It was anticipated that most of the texts would be protected by copyright (the final figure is about 86%). Early on in the project, cooperation was secured from the Writer's Union of Iceland, the Association of Non-fiction and Educational Writers in Iceland, and the Icelandic Publishers' Association. All these associations recommended to their members that they should cooperate with the project. The most important of these, and the most difficult to secure, was the recommendation of the publishers' association, since publishers are normally the keepers of digital copies of published material. When permission had been obtained from an author of a published book, the publisher was contacted to obtain an electronic copy of the text. Both informative writings and imaginative writings were collected. Texts from published books make up just under 24% of the texts in the corpus.

The second-largest portion of text, about 22%, is taken from newspapers, mostly from printed newspapers (less than 1% from two online newspapers). The printed newspapers are Morgunblaðið (20%) and Fréttablaðið (2%). Text from various printed periodicals is about 9.5% of the corpus. About 14% of the texts in the corpus are official texts and therefore not covered by copyright. These are speeches from the Icelandic Parliament (Alþingi), (about 2% of the corpus texts), legal texts and adjudications (5.2%), and texts from the websites of government ministries (6.8%). All these texts, apart from the parliamentary speeches that were obtained from the database of Alþingi, were harvested directly from the respective websites. Here is list of text categories in the corpus. Here is a list of all texts in the corpus.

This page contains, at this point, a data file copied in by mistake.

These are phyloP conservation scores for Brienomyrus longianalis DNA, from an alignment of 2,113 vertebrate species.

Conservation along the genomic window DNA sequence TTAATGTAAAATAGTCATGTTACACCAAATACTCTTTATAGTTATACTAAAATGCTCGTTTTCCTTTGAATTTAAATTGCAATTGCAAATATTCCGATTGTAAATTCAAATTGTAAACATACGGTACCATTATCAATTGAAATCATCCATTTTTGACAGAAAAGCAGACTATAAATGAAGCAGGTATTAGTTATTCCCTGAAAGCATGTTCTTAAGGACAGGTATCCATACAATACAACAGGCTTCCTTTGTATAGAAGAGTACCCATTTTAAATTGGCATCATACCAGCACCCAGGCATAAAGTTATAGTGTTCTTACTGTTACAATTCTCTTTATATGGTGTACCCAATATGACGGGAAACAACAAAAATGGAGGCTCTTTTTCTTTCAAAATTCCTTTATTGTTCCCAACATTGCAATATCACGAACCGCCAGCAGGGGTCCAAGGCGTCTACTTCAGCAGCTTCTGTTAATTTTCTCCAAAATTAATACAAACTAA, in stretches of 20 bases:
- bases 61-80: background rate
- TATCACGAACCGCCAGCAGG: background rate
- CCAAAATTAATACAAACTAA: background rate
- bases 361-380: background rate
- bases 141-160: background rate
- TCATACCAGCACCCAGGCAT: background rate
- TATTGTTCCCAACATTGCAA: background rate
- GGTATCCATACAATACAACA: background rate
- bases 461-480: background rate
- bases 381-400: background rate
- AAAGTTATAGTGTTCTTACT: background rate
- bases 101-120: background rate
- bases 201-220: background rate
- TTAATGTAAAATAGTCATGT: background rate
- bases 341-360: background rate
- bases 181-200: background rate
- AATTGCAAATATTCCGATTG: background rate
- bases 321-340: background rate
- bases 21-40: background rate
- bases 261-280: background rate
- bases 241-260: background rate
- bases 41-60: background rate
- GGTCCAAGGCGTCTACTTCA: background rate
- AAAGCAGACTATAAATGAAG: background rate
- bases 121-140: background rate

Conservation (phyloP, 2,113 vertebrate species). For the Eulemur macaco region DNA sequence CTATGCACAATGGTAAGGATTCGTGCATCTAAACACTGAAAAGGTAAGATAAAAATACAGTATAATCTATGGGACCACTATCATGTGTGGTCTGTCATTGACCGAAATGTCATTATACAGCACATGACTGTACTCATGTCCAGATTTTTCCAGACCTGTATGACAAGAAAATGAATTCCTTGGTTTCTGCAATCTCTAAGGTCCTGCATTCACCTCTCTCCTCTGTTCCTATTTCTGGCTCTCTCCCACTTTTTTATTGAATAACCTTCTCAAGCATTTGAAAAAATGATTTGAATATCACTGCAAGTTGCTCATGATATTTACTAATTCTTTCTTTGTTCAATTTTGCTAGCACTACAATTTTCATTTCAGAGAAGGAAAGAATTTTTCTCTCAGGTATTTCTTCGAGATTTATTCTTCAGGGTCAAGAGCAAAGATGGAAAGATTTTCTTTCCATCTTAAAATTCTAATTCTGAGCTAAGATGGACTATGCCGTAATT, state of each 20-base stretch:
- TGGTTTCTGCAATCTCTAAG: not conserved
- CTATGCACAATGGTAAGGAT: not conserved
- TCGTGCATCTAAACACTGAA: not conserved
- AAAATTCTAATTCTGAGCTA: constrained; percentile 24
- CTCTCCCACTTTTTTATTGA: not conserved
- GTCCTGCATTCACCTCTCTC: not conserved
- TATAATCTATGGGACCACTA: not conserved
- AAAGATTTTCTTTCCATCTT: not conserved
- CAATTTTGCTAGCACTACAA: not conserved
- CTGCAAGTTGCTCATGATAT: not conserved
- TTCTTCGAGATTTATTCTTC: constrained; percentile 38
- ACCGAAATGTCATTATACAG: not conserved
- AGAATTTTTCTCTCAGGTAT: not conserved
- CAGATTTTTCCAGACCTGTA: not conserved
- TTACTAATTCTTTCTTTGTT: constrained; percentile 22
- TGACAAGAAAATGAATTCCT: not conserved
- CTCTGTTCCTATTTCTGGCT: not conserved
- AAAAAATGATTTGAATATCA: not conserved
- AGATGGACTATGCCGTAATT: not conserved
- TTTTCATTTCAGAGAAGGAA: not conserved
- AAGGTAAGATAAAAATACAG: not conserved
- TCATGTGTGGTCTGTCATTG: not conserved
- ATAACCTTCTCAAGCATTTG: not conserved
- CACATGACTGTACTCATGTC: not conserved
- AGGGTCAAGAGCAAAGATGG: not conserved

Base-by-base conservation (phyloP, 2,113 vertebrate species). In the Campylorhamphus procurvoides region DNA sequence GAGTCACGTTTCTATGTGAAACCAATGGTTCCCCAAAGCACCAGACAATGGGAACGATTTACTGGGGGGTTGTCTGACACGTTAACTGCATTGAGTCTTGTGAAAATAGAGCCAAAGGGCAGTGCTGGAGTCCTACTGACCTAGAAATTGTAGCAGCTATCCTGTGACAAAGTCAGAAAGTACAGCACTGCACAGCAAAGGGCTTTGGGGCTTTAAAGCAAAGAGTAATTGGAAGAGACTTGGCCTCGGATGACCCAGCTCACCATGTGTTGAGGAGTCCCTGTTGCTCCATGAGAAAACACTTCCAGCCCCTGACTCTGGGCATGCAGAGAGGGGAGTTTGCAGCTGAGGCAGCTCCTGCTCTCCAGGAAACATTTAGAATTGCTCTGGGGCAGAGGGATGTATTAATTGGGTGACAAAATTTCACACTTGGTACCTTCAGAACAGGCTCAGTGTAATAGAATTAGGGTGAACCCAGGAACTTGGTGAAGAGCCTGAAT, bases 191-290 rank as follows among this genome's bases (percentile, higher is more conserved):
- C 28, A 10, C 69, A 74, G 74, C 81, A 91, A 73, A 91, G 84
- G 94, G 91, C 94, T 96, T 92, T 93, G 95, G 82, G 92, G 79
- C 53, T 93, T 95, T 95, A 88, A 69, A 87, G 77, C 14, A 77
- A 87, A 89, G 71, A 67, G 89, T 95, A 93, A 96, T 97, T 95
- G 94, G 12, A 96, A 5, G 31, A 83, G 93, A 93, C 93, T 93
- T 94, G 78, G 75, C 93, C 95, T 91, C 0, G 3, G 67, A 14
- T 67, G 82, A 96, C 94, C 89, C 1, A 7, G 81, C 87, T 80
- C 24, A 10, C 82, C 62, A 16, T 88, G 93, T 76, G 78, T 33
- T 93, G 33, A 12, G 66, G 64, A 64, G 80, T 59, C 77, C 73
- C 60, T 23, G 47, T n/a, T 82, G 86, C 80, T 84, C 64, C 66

Copyright owners were given a copy of the user license that users have to agree to in order to be able to download the corpus texts.

It is possible to extract all kinds of useful information from the corpus such as information on the frequency of word classes, words and word forms, phrases, syntax and semantics. Such data are useful for dictionary compilation, the making of spell checkers and grammar checkers, translation software, tools for speech recognition and speech synthesis, and the making of tools for the blind, those who are hard-of-hearing, those who are motor-handicapped, and persons suffering dyslexia.

Cooperation and financing